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Barsobia v.

Cuenco Po and that she signed the document of sale merely to evidence her
April 16, 1982 | Melencio-Herrera, J. | Void – Contrary to Law indebtedness
PETITIONER: Epifania Sarrosa Vda. De Barsobia and Pacita Vallar 5. Cuenco instituted before the Court of First Instance of Misamis
RESPONDENTS: Victoriano T. Cuenco Oriental a Complaint for recovery of possession and ownership of
SUMMARY: A parcel of coconut land was sold in 1936 by its Filipino the litigated land, against Epifania and Pacita Vallar
owner, petitioner Barsobia, to Ong King Po, a Chinese, and by the latter to 6. Petitioners insist that the sale to Ong King Po was void ab initio
respondent Cuenco, a naturalized Filipino, who took immediate possession because of his nationality and that it was just an evidence of
of the land and harvested the fruits therefrom. Petitioner Barsobia later Epifania’s debt to OngKing Po.
unilaterally repudiated the sale in favor of Ong and resold the land in 1962
Issue: Whether the sale to Ong King Po is valid and who is the owner?
to petitioner Vallar, a Filipino. On December 27, 1966, respondent instituted
an action for recovery of possession and ownership against the petitioners.
Petitioners, in their answer, averred that the sale made in favor of Ong was
in existent and that the deed of sale in his favor was merely an evidence of Ratio: No, the sale to Ong King Po is void but because Epifania did not
indebtedness. The Trial Court dismissed the complaint and declared assert her claim, she is barred now and Cuenco should be th rightful owner.
petitioner Vallar the lawful owner of the land. On appeal, the Court of
Appeals reversed the decision and declared respondent Cuenco as the As the facts stand, a parcel of coconut land was sold by its Filipino owner,
absolute owner. Hence, the present petition. On review, the Supreme Court petitioner Epifania, to a Chinese, Ong King Po, and by the latter to a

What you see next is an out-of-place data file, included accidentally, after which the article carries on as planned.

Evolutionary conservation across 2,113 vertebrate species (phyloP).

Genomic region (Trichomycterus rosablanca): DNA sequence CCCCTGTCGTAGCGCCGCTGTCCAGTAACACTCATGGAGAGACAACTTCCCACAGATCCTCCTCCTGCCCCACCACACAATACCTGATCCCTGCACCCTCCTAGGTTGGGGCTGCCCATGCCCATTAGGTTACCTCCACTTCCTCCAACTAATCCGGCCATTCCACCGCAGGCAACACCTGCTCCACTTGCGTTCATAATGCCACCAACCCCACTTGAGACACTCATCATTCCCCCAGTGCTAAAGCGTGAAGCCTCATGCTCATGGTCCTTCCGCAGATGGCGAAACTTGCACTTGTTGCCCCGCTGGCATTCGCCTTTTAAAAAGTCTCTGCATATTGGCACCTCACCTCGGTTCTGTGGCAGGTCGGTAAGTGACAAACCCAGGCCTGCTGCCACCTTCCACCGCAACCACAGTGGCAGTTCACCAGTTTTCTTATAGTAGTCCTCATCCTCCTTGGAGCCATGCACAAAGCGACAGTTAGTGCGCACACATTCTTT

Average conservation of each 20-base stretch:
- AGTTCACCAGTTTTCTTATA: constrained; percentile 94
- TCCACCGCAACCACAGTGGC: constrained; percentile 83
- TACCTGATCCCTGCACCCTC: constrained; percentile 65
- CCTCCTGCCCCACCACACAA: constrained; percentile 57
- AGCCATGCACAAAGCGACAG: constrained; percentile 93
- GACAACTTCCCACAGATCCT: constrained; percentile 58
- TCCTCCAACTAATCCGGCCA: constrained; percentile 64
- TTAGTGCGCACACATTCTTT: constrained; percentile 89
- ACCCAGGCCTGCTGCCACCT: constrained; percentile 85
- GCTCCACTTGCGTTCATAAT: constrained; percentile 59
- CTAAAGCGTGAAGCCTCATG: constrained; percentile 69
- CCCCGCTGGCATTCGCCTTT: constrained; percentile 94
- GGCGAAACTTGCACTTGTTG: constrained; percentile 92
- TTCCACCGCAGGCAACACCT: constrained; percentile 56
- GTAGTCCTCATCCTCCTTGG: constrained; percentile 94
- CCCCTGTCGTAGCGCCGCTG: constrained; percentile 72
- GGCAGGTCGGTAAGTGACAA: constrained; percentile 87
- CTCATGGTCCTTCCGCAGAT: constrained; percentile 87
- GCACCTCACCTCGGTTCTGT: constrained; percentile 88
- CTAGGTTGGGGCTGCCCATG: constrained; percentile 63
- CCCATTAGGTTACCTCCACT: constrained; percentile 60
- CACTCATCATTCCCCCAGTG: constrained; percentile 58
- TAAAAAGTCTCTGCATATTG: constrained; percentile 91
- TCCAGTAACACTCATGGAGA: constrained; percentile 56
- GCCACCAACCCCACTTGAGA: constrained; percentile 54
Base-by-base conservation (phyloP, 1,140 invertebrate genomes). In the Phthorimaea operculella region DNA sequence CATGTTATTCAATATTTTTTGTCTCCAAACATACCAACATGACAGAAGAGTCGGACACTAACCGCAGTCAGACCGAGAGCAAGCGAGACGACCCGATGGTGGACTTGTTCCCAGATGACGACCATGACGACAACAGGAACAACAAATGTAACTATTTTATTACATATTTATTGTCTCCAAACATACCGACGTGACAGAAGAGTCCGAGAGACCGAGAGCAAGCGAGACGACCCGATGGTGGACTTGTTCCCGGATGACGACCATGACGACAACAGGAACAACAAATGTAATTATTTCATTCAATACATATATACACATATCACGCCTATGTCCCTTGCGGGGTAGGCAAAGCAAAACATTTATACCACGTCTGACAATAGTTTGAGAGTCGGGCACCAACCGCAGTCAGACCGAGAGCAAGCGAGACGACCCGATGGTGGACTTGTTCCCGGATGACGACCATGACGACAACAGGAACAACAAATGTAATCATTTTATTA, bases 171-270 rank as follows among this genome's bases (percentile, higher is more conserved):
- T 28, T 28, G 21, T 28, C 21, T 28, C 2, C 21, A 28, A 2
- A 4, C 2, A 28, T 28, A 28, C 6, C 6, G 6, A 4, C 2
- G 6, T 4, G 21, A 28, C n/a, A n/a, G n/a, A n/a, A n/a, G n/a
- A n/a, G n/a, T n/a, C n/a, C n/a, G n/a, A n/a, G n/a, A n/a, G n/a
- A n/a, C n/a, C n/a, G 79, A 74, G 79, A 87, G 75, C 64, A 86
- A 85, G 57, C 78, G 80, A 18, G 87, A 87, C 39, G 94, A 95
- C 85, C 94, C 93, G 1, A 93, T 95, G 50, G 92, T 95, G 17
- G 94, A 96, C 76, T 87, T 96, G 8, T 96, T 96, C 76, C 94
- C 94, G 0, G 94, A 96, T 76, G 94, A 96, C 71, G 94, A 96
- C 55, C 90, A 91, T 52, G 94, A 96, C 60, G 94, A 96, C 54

held that although the sale of the land to a Chinese was void ab initio and naturalized Filipino, respondent herein. In the meantime, the Filipino owner
the vendee had no rights of ownership to transmit, the vendor is barred from had unilaterally repudiated the sale she had made to the Chinese and had
asserting her claim on the land because she is guilty of laches and the resold the property to another Filipino.
disputed land is already in the hands of a qualified person. Hence,
respondent should be declared the rightful owner of the property in the sale of the land in question in 1936 by Epifania to Ong King Po was
question. inexistent and void from the beginning (Art. 1409. Void if against law)
DOCTRINE: because it was a contract executed against the mandatory provision of the
1935 Constitution, which is an expression of public policy to conserve lands
for the Filipinos.
Facts:
1. The entire land was owned by a certain Leocadia Balisado, who The litigated property is now in the hands of a naturalized Filipino. It is no
had sold it to the spouses Patricio Barsobia (now deceased) and longer owned by a disqualified vendee. Cuenco, as a naturalized citizen,